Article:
Shocking Scans Show The Real Impact of Love on a Child’s Brain
Mother’s care could do more than just keep a child comfortable. It may affect how large his or her brain grows.
Shocking: According to neurologists the sizeable difference between these two brains has one primary cause – the way were treated by their mothers
Both of these images are brain scans of a two three-year-old children, but the brain on the left is considerably larger, has fewer spots and less dark areas, compared to the one on the right.
According to neurologists this sizeable difference has one primary cause – the way each child was treated by their mothers.
But the child with the shrunken brain was the victim of severe neglect and abuse.
According to research reported by the newspaper, the brain on the right worryingly lacks some of the most fundamental areas present in the image on the left.
The consequences of these deficits are pronounced – the child on the left with the larger brain will be more intelligent and more likely to develop the social ability to empathise with others.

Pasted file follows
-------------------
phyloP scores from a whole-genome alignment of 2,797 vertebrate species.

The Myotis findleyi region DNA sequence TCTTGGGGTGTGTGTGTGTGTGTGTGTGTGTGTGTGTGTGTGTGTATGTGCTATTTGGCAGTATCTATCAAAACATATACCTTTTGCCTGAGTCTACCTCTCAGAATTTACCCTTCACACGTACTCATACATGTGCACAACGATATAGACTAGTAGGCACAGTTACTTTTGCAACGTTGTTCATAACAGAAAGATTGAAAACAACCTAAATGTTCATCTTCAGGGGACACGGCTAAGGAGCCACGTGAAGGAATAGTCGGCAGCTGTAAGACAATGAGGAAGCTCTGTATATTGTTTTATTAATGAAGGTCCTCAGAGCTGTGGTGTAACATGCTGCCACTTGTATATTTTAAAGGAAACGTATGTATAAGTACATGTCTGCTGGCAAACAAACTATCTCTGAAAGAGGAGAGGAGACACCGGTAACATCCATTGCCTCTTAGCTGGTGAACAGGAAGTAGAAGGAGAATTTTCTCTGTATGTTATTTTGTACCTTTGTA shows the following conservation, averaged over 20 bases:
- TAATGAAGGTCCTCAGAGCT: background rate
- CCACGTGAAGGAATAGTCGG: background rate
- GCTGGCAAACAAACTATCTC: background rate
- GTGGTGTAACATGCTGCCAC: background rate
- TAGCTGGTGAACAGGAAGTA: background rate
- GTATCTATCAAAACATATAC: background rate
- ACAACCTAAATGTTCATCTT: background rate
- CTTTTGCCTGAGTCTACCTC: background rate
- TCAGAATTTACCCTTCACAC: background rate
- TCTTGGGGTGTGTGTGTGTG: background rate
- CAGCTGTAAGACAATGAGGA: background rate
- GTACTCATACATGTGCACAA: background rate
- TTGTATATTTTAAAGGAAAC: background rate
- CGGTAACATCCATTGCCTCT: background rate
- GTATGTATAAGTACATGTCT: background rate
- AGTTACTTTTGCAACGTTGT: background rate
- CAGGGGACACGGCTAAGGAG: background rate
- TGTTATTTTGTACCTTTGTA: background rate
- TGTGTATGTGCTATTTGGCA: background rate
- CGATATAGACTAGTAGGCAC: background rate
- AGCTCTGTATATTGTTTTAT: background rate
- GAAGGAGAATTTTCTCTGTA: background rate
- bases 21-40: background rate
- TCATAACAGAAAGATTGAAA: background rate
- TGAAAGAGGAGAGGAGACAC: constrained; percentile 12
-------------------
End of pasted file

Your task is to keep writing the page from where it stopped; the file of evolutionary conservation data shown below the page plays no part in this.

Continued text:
But in contrast, the child with the shrunken brain will be more likely to become addicted to drugs and involved in violent crimes, much more likely to be unemployed and to be dependent on state benefits.
The child is also more likely to develop mental and other serious health problems.
Professor Allan Schore, of UCLA, told The Sunday Telegraph that if a baby is not treated properly in the first two years of life, it can have a fundamental impact on development.
It also seems that the more severe the mother’s neglect, the more pronounced the damage can be.
The images also have worrying consequences for the childhood neglect cycle – often parents who, because their parents neglected them, do not have fully developed brains, neglect their own children in a similar way.
But research in the U.S. has shown the cycle can be successfully broken if early intervention is staged and families are supported.
Lead author Joan L. Luby, MD, professor of child psychiatry, said the study reinforces how important nurturing parents are to a child’s development.
[SOURCE: PNAS February 21, 2012 vol. 109 no. 8 2854-2859]
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